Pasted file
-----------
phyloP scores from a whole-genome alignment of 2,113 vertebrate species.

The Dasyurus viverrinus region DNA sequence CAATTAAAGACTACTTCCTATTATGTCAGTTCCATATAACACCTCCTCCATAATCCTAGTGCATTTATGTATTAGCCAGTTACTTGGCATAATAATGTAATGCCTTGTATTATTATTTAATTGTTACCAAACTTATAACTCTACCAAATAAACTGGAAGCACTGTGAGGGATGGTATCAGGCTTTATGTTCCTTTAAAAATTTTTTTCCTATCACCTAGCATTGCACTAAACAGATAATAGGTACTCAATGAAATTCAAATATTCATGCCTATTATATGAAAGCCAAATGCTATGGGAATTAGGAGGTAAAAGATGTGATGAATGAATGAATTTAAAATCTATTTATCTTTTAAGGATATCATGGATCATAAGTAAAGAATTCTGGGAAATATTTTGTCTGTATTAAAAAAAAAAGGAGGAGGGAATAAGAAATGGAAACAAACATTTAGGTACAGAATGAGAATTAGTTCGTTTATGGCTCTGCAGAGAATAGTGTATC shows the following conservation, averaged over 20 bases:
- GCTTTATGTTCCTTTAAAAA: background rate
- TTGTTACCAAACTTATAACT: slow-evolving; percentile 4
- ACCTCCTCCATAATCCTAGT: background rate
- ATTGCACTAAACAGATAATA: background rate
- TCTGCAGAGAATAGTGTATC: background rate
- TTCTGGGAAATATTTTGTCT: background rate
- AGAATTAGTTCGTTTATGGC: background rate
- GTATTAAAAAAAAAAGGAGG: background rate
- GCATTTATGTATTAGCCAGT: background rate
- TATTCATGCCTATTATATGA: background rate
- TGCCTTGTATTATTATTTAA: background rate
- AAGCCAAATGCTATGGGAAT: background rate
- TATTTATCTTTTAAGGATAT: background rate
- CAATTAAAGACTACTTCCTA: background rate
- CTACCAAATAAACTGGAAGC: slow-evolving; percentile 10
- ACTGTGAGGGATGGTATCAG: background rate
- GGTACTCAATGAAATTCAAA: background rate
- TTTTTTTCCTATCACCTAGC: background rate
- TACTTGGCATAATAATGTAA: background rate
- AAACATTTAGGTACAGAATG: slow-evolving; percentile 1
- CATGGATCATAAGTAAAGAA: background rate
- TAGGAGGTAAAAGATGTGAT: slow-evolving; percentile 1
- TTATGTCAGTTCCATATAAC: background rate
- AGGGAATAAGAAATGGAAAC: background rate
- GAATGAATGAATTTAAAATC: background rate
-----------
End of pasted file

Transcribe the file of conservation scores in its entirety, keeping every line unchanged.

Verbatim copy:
phyloP scores from a whole-genome alignment of 2,113 vertebrate species.

The Dasyurus viverrinus region DNA sequence CAATTAAAGACTACTTCCTATTATGTCAGTTCCATATAACACCTCCTCCATAATCCTAGTGCATTTATGTATTAGCCAGTTACTTGGCATAATAATGTAATGCCTTGTATTATTATTTAATTGTTACCAAACTTATAACTCTACCAAATAAACTGGAAGCACTGTGAGGGATGGTATCAGGCTTTATGTTCCTTTAAAAATTTTTTTCCTATCACCTAGCATTGCACTAAACAGATAATAGGTACTCAATGAAATTCAAATATTCATGCCTATTATATGAAAGCCAAATGCTATGGGAATTAGGAGGTAAAAGATGTGATGAATGAATGAATTTAAAATCTATTTATCTTTTAAGGATATCATGGATCATAAGTAAAGAATTCTGGGAAATATTTTGTCTGTATTAAAAAAAAAAGGAGGAGGGAATAAGAAATGGAAACAAACATTTAGGTACAGAATGAGAATTAGTTCGTTTATGGCTCTGCAGAGAATAGTGTATC shows the following conservation, averaged over 20 bases:
- GCTTTATGTTCCTTTAAAAA: background rate
- TTGTTACCAAACTTATAACT: slow-evolving; percentile 4
- ACCTCCTCCATAATCCTAGT: background rate
- ATTGCACTAAACAGATAATA: background rate
- TCTGCAGAGAATAGTGTATC: background rate
- TTCTGGGAAATATTTTGTCT: background rate
- AGAATTAGTTCGTTTATGGC: background rate
- GTATTAAAAAAAAAAGGAGG: background rate
- GCATTTATGTATTAGCCAGT: background rate
- TATTCATGCCTATTATATGA: background rate
- TGCCTTGTATTATTATTTAA: background rate
- AAGCCAAATGCTATGGGAAT: background rate
- TATTTATCTTTTAAGGATAT: background rate
- CAATTAAAGACTACTTCCTA: background rate
- CTACCAAATAAACTGGAAGC: slow-evolving; percentile 10
- ACTGTGAGGGATGGTATCAG: background rate
- GGTACTCAATGAAATTCAAA: background rate
- TTTTTTTCCTATCACCTAGC: background rate
- TACTTGGCATAATAATGTAA: background rate
- AAACATTTAGGTACAGAATG: slow-evolving; percentile 1
- CATGGATCATAAGTAAAGAA: background rate
- TAGGAGGTAAAAGATGTGAT: slow-evolving; percentile 1
- TTATGTCAGTTCCATATAAC: background rate
- AGGGAATAAGAAATGGAAAC: background rate
- GAATGAATGAATTTAAAATC: background rate